6. Tech Support? Yeah, why not!
I became my students’ and their parents’ “Geek Squad” at the very beginning. Even though the access to personal computers is wide spread where I teach, the users are still very new to the their operation. This is not necessarily because they are not computer savvy, but is due to the fact that in the last ten years, technology has changed faster than what the user base has been able to keep up. Often times I received frantic emails about not being able to watch the assigned video. Most times this was due to a missing application or plugin. I had to “take one for the team”, and spend time guiding a parent or a student after hours over the phone on how to operate their computer.
7. Show me your stuff
Know your students’ technology base. I sent a “Technology Survey” home with my class syllabus. I asked the parents to mark all the technology that the students had at their disposition and if they were going to be able to use it on a daily basis to complete homework. This was useful since I was able to accommodate those students who did not have access to technology at home. Although I had not planned on this with the survey, knowing the students’ technology platform was useful during those frantic “tech support” calls. I pulled the student records and instead of trying to help “fix” a computer, I politely directed them to their smartphone or tablet.
Especially at the beginning, giving the students a specific task to complete while watching the video is a must. Most times, students are only going to complete an assignment if there is something tangible to turn in, or if there is the threat of a quiz the next day. I have tried both methods with great success. Once the students see that their preparation is vital to the next day’s lesson, you may ease up on requiring “proof”.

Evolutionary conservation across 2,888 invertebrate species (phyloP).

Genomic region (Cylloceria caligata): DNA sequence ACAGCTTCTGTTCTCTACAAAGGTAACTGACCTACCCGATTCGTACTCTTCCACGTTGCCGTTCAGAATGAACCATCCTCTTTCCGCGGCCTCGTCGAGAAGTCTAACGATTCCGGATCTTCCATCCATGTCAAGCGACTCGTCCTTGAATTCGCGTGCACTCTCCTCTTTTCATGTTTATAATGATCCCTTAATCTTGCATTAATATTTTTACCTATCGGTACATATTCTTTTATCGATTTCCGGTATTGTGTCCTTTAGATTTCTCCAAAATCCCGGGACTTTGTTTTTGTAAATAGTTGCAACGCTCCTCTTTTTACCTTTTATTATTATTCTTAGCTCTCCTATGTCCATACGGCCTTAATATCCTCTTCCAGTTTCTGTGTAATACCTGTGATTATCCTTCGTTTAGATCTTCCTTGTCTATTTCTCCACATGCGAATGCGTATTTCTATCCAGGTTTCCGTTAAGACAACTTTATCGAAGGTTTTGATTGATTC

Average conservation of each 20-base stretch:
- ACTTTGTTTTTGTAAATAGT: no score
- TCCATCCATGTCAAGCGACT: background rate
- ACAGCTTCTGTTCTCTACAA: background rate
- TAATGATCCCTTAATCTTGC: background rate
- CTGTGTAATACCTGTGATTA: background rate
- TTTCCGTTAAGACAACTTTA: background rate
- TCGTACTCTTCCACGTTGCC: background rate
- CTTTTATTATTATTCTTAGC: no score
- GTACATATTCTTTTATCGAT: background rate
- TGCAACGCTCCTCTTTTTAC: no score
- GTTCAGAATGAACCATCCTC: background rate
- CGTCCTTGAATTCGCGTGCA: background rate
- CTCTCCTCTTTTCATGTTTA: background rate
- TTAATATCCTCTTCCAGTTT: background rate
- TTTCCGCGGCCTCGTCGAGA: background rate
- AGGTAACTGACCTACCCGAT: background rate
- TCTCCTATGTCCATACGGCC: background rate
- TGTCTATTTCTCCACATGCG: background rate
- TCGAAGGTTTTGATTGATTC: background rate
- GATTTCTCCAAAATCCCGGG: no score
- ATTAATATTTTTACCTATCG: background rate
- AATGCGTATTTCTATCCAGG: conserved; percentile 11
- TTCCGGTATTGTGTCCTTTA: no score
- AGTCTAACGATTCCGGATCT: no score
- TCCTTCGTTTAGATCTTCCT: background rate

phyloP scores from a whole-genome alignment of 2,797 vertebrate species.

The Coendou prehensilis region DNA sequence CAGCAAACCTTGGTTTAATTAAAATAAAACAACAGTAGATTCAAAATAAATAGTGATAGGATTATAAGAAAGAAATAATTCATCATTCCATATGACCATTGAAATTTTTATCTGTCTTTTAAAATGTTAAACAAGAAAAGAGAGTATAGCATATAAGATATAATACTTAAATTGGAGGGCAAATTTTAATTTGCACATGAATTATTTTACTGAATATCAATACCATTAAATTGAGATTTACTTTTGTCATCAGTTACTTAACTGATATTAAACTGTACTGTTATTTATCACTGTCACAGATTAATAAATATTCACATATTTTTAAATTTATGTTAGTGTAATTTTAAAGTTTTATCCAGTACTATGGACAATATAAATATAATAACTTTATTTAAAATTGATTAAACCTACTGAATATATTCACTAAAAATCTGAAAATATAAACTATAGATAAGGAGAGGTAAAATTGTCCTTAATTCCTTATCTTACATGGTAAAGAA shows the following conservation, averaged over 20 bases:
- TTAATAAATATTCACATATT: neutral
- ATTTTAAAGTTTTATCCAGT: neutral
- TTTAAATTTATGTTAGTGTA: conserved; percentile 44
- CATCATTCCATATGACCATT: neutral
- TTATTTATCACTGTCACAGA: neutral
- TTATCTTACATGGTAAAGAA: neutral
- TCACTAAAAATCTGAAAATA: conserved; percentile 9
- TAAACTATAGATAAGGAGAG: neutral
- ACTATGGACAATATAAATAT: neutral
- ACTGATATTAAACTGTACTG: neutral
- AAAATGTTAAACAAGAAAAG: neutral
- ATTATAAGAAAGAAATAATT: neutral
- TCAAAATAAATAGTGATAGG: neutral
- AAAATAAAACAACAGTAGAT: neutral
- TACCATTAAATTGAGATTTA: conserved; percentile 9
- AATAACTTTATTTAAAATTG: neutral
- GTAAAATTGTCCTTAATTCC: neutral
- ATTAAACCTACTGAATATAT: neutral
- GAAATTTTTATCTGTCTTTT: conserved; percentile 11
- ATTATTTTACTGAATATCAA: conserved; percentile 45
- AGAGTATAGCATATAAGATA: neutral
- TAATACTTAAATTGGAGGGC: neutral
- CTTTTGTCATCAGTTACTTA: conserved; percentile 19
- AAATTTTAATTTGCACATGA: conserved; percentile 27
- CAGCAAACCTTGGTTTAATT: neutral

I believe that the most challenging aspect of flipping, besides the fact that it is a time-consuming endeavor, is choosing how to deliver the lessons. I agonized a long time about the idea of recording myself and publishing it online for the world to see. Thanks to the magic of YouTube, I was able to sample different methods of delivering lessons. I chose not to be in the videos, and resorted to the screen recording method. I could record videos when it was convenient for me or not depending on the school being open or even how the room lighting appeared. I became efficient at producing videos, but it was hard to keep up with the new pace of the class. This is when I chose to alleviate my workload a little bit by embedding videos from other sources on my website. Some videos come from other teacher sites or even from commercial public YouTube channels. As long as you can live with how the video presents the content, it is not necessary to have all original lessons.
10. Time is the enemy, and your friend!
Setbacks, resistance and plain failure are in the future of teachers who try innovative ideas in their classrooms. Reflect, regroup and carry on! It may sound like something out of a meme, but these are definitely the three things that you must think about when things may not be going as expected. Persistence is the only way for most to get to where they want to be.
The future of my flipped classroom will probably continue to face challenges, as I set to include more of my courses into this model. As technology and learners evolve, so will the educational models. I feel that there will always be the urge to try new things to engage as many students as possible in the learning community. Flipping is far from a magic formula to reach all students’ needs, but it is definitely an innovative way of bringing academics into the forefront of a student’s daily life.